In total, Brulloff spent a total of 13 years in Italy, studying the art of antiquity, copying the works of old masters in the museums and making a lot of drawings in the streets of Rome. He painted portraits, both ceremonial and intimate ones, and created a series of genre scenes of everyday Roman life. The most important of his genre works was Italian Midday (1827). In Italy Brulloff created over 120 portraits in various techniques. Among them are portraits of the Russian aristocracy residing in Italy, as well as painters, sculptors, writers, etc., and also Italian statesmen and artists. Among the most notable are portraits of Grand Duchess Elena Pavlovna, Prince G. Gagarin, Countess Yu. Samoilova and her foster children, Princess Z. Volkonskaya, Bruloff's brother Alexander, A. Lvov, Architect K. A. Ton, Italian singers Juditta Pasta and Fanny Persiani-Tacinardi  and many others. He also painted several self-portraits, some of them were commissioned by the Uffizi Gallery. It was here that Brulloff met the countess Yulia Samoilova, who became his life-long mistress. The two were unable to make their relationship official, as Samoilova was already married, though she and her husband had separated, and divorce was not allowed under the laws of the Orthodox Church.

        One of the requirements of the Society for the Promotion of Artists for its pensioners was to paint a large historical picture. In 1827, Brulloff visited the excavation site of Pompeii, a town destroyed and buried under a layer of ash during an eruption of the volcano Vesuvius on August 24, 79 A.D. Brulloff was greatly impressed when he saw the town, perfectly preserved under the ash. The cataclysm had been so sudden, that life had simply stopped, as if frozen in time. Six years would pass between the conception of the idea and its materialization. After the first sketches had been done, Brulloff began studying the artifacts found in the excavations and historical documents, such as the letters of Pliny the Younger, who was an eye-witness of the event. It is believed that the young man persuading his mother to come with him in the right part of the picture is Pliny himself. The Last Day of Pompeii(1830-1833)  was a huge success in Italy because of the way it blended Classical principles with Romantic ideals. It was also exhibited in the Louvre, Paris, but its reception there was lukewarm: in France, the transition stage between Classicism and Romanticism had been passed long since.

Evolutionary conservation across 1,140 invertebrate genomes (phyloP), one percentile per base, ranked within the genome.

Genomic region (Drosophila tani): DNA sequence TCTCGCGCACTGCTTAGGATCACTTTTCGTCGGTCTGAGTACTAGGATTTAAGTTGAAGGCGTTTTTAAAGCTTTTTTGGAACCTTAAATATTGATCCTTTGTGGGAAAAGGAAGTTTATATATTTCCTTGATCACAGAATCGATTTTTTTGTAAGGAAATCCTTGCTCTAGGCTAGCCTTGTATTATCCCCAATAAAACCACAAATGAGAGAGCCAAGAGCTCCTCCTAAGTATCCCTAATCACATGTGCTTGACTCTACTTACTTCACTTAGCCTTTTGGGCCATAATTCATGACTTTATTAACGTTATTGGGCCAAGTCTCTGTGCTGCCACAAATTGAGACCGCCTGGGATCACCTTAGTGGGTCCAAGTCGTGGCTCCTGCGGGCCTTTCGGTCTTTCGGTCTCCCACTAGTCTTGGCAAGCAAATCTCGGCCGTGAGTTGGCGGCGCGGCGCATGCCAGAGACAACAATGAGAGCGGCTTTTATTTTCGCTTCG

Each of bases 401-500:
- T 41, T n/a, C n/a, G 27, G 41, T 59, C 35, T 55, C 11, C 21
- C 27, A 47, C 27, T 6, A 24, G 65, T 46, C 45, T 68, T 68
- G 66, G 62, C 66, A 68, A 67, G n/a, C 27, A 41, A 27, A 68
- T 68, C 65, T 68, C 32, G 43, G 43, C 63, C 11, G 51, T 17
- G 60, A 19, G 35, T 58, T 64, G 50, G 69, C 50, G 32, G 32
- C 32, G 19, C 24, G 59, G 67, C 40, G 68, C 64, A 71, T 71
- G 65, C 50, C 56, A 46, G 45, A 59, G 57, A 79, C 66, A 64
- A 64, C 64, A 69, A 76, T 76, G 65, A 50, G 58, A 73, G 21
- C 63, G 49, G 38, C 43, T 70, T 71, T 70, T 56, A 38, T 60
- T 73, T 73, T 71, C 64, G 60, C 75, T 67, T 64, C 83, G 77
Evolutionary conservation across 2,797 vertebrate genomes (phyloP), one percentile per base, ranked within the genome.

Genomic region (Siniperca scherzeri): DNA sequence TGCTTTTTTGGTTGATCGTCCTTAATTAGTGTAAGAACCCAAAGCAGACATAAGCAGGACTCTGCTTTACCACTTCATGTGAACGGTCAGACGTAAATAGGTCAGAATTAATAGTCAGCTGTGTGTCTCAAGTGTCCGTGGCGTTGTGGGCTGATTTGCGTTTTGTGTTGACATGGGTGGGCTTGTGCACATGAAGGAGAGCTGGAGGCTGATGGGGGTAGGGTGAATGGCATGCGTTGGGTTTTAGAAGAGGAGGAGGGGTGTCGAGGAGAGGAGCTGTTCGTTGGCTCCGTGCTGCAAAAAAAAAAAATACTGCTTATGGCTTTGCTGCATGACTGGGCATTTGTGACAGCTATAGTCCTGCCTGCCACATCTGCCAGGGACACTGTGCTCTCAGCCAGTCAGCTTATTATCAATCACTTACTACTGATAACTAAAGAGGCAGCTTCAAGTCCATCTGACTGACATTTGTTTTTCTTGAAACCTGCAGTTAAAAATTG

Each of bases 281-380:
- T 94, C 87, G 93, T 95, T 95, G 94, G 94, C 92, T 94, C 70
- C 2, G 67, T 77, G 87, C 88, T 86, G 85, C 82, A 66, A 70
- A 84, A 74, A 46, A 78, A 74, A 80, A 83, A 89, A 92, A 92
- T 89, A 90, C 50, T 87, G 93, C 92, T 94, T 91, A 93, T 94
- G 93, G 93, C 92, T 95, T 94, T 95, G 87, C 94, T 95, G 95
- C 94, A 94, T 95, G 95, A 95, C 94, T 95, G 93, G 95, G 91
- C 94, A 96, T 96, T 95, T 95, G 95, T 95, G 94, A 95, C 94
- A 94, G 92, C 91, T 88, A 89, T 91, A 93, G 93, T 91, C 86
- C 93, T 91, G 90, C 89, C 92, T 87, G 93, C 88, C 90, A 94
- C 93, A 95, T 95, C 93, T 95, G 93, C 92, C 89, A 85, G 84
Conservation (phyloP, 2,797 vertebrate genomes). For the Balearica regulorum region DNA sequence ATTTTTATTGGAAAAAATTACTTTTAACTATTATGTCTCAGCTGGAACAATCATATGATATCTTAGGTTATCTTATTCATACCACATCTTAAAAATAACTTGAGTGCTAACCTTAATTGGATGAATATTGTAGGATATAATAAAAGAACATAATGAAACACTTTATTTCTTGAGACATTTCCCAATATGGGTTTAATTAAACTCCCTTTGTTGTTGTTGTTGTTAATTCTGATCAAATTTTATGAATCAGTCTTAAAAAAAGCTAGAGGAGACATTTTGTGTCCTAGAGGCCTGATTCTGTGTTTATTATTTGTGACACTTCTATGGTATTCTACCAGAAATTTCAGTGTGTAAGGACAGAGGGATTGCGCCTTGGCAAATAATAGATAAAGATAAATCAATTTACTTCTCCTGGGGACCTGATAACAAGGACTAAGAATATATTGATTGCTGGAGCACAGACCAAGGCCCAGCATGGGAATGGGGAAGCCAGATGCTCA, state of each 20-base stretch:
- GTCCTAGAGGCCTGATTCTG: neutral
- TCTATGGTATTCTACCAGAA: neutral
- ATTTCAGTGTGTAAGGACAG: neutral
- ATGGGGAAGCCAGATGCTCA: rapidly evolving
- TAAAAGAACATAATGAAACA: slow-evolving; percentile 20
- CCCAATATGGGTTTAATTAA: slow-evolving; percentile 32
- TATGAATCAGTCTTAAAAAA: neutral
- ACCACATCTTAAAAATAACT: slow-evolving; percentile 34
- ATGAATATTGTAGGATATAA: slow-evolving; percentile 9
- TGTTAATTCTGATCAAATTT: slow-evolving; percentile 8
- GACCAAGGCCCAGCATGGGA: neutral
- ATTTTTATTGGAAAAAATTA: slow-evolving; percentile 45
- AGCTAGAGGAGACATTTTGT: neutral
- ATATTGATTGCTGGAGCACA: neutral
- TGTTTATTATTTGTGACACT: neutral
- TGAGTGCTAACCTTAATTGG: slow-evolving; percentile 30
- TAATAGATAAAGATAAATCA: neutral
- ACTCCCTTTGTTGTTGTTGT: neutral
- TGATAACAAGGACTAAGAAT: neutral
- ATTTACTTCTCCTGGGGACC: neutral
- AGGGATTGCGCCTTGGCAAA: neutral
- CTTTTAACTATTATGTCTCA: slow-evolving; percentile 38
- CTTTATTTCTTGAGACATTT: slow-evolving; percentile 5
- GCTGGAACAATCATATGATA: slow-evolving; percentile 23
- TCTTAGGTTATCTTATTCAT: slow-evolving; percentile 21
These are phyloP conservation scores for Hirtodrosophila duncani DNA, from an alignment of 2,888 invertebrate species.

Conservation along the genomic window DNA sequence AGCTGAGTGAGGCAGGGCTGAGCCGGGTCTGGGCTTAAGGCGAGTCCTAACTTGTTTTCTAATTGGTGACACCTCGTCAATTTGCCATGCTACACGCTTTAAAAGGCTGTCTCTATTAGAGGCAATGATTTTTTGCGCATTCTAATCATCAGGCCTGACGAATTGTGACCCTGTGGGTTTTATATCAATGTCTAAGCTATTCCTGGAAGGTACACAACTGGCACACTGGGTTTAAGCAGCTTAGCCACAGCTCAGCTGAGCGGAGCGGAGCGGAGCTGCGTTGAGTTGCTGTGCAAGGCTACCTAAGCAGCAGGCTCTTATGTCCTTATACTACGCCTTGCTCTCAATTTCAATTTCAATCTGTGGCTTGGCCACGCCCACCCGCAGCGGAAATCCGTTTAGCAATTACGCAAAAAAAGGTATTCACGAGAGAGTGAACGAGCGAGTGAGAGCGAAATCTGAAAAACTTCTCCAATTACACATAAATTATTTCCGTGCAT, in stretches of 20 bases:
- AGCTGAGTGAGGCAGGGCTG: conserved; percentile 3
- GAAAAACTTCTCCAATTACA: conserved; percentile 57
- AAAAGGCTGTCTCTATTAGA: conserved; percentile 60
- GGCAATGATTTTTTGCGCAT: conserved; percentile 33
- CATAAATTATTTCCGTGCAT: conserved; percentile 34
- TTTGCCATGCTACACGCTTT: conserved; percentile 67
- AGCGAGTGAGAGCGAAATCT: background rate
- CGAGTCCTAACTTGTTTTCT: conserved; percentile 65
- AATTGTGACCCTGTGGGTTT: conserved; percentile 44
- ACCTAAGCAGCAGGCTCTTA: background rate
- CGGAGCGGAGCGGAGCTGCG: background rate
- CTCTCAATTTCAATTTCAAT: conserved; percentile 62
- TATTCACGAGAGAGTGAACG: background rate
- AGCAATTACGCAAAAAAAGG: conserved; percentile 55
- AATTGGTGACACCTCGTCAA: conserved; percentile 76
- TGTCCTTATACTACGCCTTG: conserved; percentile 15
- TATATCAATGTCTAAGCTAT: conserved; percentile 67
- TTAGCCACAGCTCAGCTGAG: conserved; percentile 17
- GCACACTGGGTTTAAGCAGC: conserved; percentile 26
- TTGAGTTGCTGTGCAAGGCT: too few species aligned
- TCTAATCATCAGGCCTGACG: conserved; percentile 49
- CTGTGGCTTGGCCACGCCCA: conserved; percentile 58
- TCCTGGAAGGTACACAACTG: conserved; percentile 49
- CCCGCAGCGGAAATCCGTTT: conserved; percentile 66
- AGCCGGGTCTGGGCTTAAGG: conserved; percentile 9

When the painting arrived in St.Petersburg, it impressed the public profoundly, and made Brulloff's reputation as the foremost Russian painter of his day. Critics lavished the Last Day of Pompeii with praise, and Pushkin was inspired to write a poem on the subject. When Brulloff returned to Russia in 1835, the Academy of Arts organized a reception in his honor, and he was even granted an audience with Czar Nicholas I.
        In 1836, Brulloff was appointed a professor at the Academy. His fame as an made him very much in demand, and when it turned out that he was also an excellent teacher, interested in the success of each and every one of his students, this was only augmented. In the years that followed he painted mostly portraits. Among the best portraits of this period are those of Author Nestor Kukolnic, Count A. A. Perovsky (the Author Anton Pogorelsky) and his nephew future Poet and Playwright Alexey Tolstoy, Author A. N. Strugovshchikov, Princess Ye. P. Saltykova, Countess Yu. P. Samoylova. Brulloff was expected to create more large historical paintings in the style of The Last Day of Pompeii, but though the artists started working on several such works, none went beyond sketches. None of the subjects he tried to paint -- the siege of Pskov by the Polish King Stefan Batori, the invasion of Rome by Henserix and the Napoleonic War of 1812 -- inspired him as Pompeii had.
        By the late 1840s, Brulloff's health was deteriorating due to his unrestrained lifestyle, unhappy marriage and his hard work on frescoes in St. Isaac's Cathedral in St. Petersburg, which he was unable to finish. In 1849, the painter went abroad, in the hopes that warmer climes would help his recovery. Brulloff visited Germany and England, went to Madeira, where he spent one year and his health seemed to genuinely improve, and his last two years in Rome. He created several excellent works during these years, including portraits of members of the Tittoni family, with whom he was very close. He died of a stroke in Rome on June 23, 1852.